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The Canadian Progressive: Canadian mining interests in Guatemala challenged by indigenous direct democracy

In Guatemala, indigenous Mayan communities’ participation in community consulta, or consultation, helps to engage the government, and push back against Canadian and multinational mining companies accused of human rights abuses.

The post Canadian mining interests in Guatemala challenged by indigenous direct democracy appeared first on The Canadian Progressive.

Accidental Deliberations: New column day

Here, discussing what elements of Saskatchewan’s referendum law look to have worked properly in Regina’s wastewater treatment plant referendum process – and where there’s some obvious room for improvement where future issues call for a vote among citizens.

For further reading…– While I note in the column that the 10% signature threshold seems to serve . . . → Read More: Accidental Deliberations: New column day

Accidental Deliberations: On democratic exercises

The results are in from Regina’s wastewater treatment referendum. And unfortunately, the combined forces of the City and the corporate sector (with an assist from far too much of the city’s media) were able to carry the day.

But there’s still plenty of reason to think we’re better off for having had the vote.

For . . . → Read More: Accidental Deliberations: On democratic exercises

Accidental Deliberations: Tuesday Morning Links

This and that for your Tuesday reading.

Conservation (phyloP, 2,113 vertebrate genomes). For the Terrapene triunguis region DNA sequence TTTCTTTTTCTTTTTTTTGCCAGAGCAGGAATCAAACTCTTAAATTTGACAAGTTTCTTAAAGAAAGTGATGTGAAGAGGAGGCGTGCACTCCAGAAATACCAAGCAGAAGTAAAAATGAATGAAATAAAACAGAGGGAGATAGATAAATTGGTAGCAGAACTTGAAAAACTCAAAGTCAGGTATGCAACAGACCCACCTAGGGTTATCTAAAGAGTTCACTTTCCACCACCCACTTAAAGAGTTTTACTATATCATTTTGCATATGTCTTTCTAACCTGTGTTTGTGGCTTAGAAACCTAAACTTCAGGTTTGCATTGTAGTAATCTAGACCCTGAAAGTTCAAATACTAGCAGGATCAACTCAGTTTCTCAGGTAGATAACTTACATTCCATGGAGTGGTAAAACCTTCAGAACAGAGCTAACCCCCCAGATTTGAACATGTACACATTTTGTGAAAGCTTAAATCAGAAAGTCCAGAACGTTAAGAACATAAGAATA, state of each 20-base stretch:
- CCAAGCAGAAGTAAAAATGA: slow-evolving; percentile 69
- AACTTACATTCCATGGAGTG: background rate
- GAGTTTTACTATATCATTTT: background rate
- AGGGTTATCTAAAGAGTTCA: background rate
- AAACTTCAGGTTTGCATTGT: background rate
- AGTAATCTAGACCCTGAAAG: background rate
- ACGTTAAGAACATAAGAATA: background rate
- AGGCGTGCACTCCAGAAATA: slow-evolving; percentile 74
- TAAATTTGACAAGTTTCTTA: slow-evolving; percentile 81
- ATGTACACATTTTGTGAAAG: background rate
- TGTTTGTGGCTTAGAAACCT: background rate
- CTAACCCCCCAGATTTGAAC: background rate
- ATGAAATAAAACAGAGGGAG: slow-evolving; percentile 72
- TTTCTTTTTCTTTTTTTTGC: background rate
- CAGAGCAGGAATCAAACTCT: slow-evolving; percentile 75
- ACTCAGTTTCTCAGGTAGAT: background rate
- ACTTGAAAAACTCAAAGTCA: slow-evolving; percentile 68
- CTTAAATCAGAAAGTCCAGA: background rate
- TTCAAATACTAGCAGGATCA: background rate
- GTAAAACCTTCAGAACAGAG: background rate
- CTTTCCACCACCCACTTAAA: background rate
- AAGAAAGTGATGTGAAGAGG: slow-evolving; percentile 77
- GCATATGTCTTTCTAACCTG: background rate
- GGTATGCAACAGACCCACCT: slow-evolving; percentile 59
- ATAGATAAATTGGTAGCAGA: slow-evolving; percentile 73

– Tavia Grant reports on the most recent world happiness report from the UN Sustainable Development Solutions Network. And David Doorey points out a rather striking similarity among the countries at the top of the list, while Dan Gardner highlights Stephen Harper’s longstanding goal of removing Canada from . . . → Read More: Accidental Deliberations: Tuesday Morning Links

Accidental Deliberations: To the polls!

Needless to say, it’s great news (as well as a pleasant surprise) that Regina will get a referendum on a proposed P3 wastewater treatment plant. And kudos to Regina Water Watch and everybody connected to the petition campaign for making that happen.

But of course, the most important step comes next – as the referendum . . . → Read More: Accidental Deliberations: To the polls!

Accidental Deliberations: On double standards

Simon Enoch, Paul Dechene and Stephen Whitworth have already weighed in on the City of Regina’s choice to blow its nose on a petition that reflects citizen engagement in action. But I’m surprised nobody’s yet pointed out the vastly different treatment between two different aspects of the petition.

As Dechene notes, the City took two . . . → Read More: Accidental Deliberations: On double standards

Accidental Deliberations: Saturday Morning Links

Assorted content for your weekend reading.

– The Globe and Mail weighs in on the Lac-Mégantic tragedy by pointing out that we should be far more concerned about public safety than technical defences and excuses. Saskboy notes that as soon as a corporation’s business choices lead to a massive public disaster, the result is a . . . → Read More: Accidental Deliberations: Saturday Morning Links

Pop The Stack: Could the Liberal Party Become The Open Party?